Emotional ability and associative learning: How experiencing and reasoning about emotions impacts evaluative conditioning

Jonathan Hasford, Blair Kidwell, David M. Hardesty

Research output: Contribution to journalArticlepeer-review

7 Scopus citations

Abstract

We extend evaluative conditioning research by examining how differences in emotional ability impact implicit and explicit attitude formation from conditioning. Across five studies, the ability to experience emotional information enhanced the valence of implicit attitudes toward a conditioned stimulus (CS). Conversely, the ability to reason about emotional information reduced the impact of implicit CS attitudes on subsequent explicit evaluations. Furthermore, we examine how brand familiarity and the timing of conditioned and unconditioned stimulus pairings impacts attitude formation. Implications for associative learning and persuasion are provided.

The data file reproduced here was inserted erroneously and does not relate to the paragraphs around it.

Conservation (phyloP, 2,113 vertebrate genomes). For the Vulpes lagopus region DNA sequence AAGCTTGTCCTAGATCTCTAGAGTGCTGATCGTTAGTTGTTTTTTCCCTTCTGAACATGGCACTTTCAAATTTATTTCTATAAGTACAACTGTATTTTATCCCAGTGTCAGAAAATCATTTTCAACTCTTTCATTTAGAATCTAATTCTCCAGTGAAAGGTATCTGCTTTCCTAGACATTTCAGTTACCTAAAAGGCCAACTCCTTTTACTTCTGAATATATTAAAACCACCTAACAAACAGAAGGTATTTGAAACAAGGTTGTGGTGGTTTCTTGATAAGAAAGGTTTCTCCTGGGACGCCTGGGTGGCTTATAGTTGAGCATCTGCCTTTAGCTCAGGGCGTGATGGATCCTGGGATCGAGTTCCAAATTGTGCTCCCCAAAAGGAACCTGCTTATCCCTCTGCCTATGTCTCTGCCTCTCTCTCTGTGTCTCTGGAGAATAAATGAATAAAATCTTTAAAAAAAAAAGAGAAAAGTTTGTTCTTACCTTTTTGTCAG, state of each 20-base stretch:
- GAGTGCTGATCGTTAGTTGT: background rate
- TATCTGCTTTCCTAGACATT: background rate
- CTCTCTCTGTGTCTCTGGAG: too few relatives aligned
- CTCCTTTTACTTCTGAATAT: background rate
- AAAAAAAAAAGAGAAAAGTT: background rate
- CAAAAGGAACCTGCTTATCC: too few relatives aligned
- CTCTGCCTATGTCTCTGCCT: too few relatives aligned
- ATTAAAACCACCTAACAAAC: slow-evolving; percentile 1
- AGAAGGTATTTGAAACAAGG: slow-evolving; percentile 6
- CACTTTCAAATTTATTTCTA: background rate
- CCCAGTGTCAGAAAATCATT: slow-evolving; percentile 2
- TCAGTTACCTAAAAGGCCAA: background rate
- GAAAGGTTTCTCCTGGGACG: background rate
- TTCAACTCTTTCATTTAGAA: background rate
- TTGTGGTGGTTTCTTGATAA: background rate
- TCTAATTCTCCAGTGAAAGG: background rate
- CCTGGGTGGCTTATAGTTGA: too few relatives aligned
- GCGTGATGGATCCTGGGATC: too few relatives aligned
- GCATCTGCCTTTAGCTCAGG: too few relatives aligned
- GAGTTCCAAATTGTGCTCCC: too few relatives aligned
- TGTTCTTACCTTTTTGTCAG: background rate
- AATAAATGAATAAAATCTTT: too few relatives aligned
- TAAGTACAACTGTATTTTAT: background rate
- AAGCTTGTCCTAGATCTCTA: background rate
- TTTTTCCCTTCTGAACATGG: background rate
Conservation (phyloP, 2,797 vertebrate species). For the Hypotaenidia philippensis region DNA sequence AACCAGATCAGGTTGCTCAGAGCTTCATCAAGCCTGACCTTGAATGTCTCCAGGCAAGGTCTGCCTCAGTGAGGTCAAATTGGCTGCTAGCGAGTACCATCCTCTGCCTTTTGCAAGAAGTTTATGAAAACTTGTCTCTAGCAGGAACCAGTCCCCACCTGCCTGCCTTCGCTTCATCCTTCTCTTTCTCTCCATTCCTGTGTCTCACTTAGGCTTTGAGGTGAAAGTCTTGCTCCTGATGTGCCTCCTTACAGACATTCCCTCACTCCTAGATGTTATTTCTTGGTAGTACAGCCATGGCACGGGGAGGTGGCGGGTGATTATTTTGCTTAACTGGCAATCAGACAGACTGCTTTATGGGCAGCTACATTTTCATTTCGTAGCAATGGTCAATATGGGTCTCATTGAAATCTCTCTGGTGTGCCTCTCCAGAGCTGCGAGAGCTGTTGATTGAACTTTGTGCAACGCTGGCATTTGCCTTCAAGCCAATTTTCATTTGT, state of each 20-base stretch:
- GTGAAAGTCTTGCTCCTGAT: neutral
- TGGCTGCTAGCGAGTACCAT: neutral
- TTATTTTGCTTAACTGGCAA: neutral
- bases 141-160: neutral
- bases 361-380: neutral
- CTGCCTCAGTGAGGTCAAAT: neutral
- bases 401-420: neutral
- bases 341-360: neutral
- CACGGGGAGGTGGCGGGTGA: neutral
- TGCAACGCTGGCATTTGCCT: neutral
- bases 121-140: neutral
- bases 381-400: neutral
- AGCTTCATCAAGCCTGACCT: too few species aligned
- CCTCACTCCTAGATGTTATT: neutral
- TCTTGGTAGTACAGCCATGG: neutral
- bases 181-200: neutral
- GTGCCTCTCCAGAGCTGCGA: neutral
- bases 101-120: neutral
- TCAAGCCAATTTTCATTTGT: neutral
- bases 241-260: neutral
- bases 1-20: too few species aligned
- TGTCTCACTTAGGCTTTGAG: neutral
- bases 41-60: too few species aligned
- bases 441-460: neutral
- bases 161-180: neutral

Original languageEnglish
Pages (from-to)743-760
Number of pages18
JournalJournal of Consumer Research
Volume45
Issue number4
DOIs
StatePublished - 2018

Keywords

  • Attitude formation
  • Emotional ability
  • Evaluative conditioning
  • Implicit attitudes

ASJC Scopus subject areas

  • Business and International Management
  • Anthropology
  • Arts and Humanities (miscellaneous)
  • Economics and Econometrics
  • Marketing

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